Fluent NHibernate Samples on CodePlex
I’ve been using Fluent NHibernate for more then a year now and I am big fan of it.
The were only two things bothering me in FNH for all that 1+ year:
- frequent API changes (which made my fluent mapping and auto mapping blog post pretty quick completely obsolete – not to mention my code :)), but when I saw how polished FNH get in 1.0 version I don’t mind any more – simply beautiful code.
- lack of documentation. Don’t get me wrong – http://groups.google.com/group/fluent-nhibernate was REALLY useful most of the the time but I was allways dreaming about something like the current fluent nhibernate wiki which is simply awesome concentrated amount of useful data.
So, to me there’s no more problems with FNH left (beside a few minor bugs no one cares to answerfix) but in last couple of days I’ve accidentally find out ( here on the fnh mailing list and here on stackoverflow) that a lot of folks would like to see a sample code working with fluent nhibernate 1.0 (beside the wiki etc)
That’s why I decided to loop in some of my time today and create a sample project illustrating on a same example both fluent and auto mapping and that’s how I came with
CodePlex project – Fluent Nhibernate samples
The intention of the project is to initially focus on single sample illustrating all of the major use cases in the ‘real world’ manner and then to slowly grow so the sample would start covering more and more corner cases. Hopefully in a long term it would become a c# solution illustrating in one place all of the major FNH usage aspects.
Project can be found on this location http://fnhsamples.codeplex.com/ together with the source code downloadable as zip or SVN-checkout.
So, in order to start the project and based on the questions I am usually hearing mentioned regarding auto mapping I’ve came up with this simple domain model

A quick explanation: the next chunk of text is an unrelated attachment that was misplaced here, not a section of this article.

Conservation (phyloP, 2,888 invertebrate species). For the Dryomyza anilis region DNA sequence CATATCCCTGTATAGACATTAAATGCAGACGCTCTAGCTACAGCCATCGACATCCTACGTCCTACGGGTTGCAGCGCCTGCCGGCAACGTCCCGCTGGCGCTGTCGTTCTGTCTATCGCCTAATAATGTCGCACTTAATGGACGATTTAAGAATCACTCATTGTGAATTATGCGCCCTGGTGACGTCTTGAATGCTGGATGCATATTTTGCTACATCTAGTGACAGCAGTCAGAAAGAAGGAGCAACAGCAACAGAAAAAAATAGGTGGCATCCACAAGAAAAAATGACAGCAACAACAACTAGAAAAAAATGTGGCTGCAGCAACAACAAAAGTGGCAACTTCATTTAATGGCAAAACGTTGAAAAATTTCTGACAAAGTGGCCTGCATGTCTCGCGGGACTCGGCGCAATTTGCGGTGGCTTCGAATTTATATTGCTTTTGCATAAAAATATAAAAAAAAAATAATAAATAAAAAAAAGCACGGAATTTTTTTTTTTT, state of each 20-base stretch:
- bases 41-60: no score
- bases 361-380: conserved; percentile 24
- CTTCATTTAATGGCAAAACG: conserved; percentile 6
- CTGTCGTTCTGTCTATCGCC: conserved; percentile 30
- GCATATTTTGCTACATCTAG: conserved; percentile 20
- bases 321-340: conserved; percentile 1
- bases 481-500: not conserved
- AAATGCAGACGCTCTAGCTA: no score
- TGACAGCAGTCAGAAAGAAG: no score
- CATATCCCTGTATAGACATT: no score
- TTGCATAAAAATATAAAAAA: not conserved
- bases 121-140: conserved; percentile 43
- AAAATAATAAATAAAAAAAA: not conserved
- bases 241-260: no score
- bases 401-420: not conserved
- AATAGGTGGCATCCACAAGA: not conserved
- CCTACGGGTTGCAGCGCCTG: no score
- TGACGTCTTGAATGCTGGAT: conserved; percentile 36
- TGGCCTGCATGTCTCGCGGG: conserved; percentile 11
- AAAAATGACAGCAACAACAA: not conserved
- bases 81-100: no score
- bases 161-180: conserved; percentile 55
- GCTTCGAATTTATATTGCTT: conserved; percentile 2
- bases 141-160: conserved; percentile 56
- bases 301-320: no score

So a domain space covers imaginary blog engine where:
- a blog roll is a group of blogs (e.g. codebetter.com),
- a blog contain one or many blog posts where every blog post can have one or many categories
- a blog is owned by a single author which can be regular author (that blog is his primary blog) or guest (where he cross post to this blog)
As you can see in this very simple domain I have cases of:
- References (N – 1 relation) where many Blogs belong to one BlogRoll (in this sample Blog mimics aggregate root)
- HasOne (1 – 1 relation) where author can have only one blog in a blog role and all blog posts of a blog are written by a single author only.
- Component where author has a complex Address value property of a Address type which (due to the fact it is not entity) we would like to map to same DB table as Author.
- Subclass (inheritance)where GuestAuthor and RegularAuthor are children of the abstract Author with each one of them having its own custom properties
- HasMany (1 – N relation) where a blog has one or many blog posts
- ManyToMany (N – N relation) where a post can be tagged with many categories and every category can be used in many posts
- Enumeration – where a post has status enumerated value column
- All entities share the same Entity base class which (contrary to Author entity) is not supposed to be mapped in a separate table
Note: I know that this domain model is far from perfect in modeling sense but that is not the point here. The point here is having a meaningful sample which would be used to showcase all the fluent nhibernate magic.
Here’s how the DB model would look like created using both fluent and auto mappings
As you can see, DB diagram match pretty much the domain model and all that (in case of Auto Mapping) just by utilizing conventions without any manual defined mappings.
For the folks curious to check it out now, go to http://fnhsamples.codeplex.com/ where you can download the source currently containing only auto mapping based solution. I guess, it is so simple that most of us could get it just by looking at the small code base there.
For the rest of the people, my next blog post would present the fluent mapping based solution to get from model to DB diagram and after that auto mapping based solution. In that two blog posts, I would comment “line-by-line” so even people new to fluent nhibernate would (I hope) get it.
After that two blog posts, I would have to switch gears and (finally) spit out couple of things I came out with doing Prism development.
I hope at that moment there would be some suggestions what needs to be added to the sample so the sample would start to grow from its starting trivial size.